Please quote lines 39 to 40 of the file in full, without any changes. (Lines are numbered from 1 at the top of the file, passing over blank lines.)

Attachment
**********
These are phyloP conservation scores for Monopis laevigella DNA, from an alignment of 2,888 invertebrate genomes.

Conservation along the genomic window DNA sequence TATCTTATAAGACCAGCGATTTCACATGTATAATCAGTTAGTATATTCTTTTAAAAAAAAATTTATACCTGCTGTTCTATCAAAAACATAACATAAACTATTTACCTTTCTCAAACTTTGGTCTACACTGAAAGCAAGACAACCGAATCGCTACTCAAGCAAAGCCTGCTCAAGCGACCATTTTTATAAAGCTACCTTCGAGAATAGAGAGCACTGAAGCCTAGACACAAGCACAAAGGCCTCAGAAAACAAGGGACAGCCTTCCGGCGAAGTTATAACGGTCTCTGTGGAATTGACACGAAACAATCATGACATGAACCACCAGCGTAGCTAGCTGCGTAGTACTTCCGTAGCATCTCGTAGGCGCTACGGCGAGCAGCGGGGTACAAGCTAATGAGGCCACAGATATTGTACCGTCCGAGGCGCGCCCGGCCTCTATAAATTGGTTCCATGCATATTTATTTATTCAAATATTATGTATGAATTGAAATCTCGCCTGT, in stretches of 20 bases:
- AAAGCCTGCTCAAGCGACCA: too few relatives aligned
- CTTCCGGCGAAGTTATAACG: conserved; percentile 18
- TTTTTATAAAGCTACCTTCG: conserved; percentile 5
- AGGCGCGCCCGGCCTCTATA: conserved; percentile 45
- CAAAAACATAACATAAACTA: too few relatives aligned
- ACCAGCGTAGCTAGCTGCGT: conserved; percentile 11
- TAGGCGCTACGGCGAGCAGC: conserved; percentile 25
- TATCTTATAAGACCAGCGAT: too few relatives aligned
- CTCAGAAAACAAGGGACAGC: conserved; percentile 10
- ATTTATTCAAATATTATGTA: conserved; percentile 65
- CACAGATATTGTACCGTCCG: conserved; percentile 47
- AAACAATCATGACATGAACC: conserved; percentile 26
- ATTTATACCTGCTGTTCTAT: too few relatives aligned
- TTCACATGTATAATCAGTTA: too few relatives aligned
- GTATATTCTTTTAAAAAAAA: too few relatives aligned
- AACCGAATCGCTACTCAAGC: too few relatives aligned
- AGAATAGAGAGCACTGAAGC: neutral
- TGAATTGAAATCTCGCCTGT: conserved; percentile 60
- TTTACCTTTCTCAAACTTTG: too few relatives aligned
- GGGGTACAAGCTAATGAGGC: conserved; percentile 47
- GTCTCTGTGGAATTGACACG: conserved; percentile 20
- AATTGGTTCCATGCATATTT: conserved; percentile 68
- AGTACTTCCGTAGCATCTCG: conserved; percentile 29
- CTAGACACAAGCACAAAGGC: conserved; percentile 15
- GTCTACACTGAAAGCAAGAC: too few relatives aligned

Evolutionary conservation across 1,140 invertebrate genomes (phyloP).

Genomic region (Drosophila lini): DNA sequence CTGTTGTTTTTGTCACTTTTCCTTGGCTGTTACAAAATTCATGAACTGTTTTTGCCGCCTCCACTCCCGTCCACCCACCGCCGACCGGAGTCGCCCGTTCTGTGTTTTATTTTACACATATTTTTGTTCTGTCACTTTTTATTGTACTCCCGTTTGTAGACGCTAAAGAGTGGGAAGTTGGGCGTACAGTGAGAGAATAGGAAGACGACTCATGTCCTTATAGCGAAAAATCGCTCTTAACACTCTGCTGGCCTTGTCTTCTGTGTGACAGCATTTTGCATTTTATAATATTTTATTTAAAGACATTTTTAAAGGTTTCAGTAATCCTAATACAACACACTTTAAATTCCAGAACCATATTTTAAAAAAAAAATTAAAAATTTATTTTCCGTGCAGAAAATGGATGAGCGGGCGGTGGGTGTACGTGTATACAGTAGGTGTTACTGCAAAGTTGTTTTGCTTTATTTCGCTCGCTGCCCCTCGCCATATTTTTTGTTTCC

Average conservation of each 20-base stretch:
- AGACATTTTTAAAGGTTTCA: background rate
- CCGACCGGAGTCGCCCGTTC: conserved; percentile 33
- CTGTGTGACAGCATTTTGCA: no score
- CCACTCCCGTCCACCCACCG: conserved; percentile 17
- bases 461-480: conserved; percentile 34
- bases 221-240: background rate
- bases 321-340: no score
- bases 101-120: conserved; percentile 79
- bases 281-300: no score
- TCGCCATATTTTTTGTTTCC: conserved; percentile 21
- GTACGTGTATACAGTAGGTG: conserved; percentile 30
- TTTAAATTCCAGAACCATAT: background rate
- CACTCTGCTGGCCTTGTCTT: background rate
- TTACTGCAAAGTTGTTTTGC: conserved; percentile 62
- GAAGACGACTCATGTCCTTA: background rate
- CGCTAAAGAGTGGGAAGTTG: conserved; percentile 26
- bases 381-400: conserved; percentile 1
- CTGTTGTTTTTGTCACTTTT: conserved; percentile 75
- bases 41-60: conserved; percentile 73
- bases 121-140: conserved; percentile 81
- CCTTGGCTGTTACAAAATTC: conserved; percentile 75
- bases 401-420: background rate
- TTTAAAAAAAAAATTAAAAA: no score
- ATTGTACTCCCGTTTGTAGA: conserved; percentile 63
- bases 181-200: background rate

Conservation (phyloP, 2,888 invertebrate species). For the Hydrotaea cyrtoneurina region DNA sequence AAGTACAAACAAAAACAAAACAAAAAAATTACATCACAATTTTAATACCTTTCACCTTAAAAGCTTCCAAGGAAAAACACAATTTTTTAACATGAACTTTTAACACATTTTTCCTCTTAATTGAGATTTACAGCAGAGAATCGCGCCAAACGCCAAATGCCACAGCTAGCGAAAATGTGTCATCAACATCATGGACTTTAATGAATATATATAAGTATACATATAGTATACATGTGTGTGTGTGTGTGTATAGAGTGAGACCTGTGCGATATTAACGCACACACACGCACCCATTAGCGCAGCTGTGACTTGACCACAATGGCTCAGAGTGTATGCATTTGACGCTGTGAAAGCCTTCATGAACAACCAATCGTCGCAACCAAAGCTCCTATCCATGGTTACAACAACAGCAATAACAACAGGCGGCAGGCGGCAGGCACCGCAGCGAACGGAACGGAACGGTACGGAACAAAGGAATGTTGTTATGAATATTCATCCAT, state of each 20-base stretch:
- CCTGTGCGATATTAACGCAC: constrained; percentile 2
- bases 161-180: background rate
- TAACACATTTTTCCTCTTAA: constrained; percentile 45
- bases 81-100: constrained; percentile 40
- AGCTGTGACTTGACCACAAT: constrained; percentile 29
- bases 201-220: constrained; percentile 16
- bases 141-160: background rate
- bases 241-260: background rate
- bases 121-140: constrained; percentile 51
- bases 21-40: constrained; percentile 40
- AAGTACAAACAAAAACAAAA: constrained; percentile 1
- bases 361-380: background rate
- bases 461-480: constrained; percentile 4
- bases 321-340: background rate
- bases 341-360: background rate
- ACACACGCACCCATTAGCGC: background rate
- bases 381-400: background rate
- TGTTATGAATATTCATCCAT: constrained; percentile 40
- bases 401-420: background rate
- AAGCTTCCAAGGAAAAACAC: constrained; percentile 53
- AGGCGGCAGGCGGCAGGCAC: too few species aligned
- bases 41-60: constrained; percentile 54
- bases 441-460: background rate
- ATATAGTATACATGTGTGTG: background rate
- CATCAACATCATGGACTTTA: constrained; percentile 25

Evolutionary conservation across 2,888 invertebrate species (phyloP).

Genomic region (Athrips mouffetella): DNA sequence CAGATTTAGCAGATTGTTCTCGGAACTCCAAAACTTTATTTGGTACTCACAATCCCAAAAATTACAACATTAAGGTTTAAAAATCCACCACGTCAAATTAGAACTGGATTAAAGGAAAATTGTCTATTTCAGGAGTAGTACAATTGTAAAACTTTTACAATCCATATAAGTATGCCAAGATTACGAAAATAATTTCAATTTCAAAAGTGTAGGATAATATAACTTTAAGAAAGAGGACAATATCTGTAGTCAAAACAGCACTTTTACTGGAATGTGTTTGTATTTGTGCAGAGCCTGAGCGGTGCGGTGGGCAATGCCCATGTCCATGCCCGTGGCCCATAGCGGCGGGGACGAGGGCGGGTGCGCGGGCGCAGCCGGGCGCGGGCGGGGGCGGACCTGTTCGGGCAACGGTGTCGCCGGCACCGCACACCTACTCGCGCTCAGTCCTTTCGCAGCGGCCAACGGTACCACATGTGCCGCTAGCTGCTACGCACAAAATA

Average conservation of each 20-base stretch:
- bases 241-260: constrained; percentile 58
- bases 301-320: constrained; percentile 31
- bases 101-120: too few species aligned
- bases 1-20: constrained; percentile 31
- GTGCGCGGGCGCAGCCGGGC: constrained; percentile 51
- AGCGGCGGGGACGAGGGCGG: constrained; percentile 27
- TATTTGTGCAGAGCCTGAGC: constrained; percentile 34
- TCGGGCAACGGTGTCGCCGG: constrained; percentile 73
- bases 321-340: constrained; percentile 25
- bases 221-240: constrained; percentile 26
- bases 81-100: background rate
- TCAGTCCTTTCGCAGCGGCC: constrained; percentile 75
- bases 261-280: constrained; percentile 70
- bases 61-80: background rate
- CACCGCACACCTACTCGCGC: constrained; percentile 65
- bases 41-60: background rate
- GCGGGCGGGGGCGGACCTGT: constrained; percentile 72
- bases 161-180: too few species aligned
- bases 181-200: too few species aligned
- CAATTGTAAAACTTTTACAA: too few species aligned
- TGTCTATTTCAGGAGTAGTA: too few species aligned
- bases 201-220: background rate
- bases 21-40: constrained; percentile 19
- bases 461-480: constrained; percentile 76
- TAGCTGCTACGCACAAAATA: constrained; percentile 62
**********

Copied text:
- bases 281-300: no score
- TCGCCATATTTTTTGTTTCC: conserved; percentile 21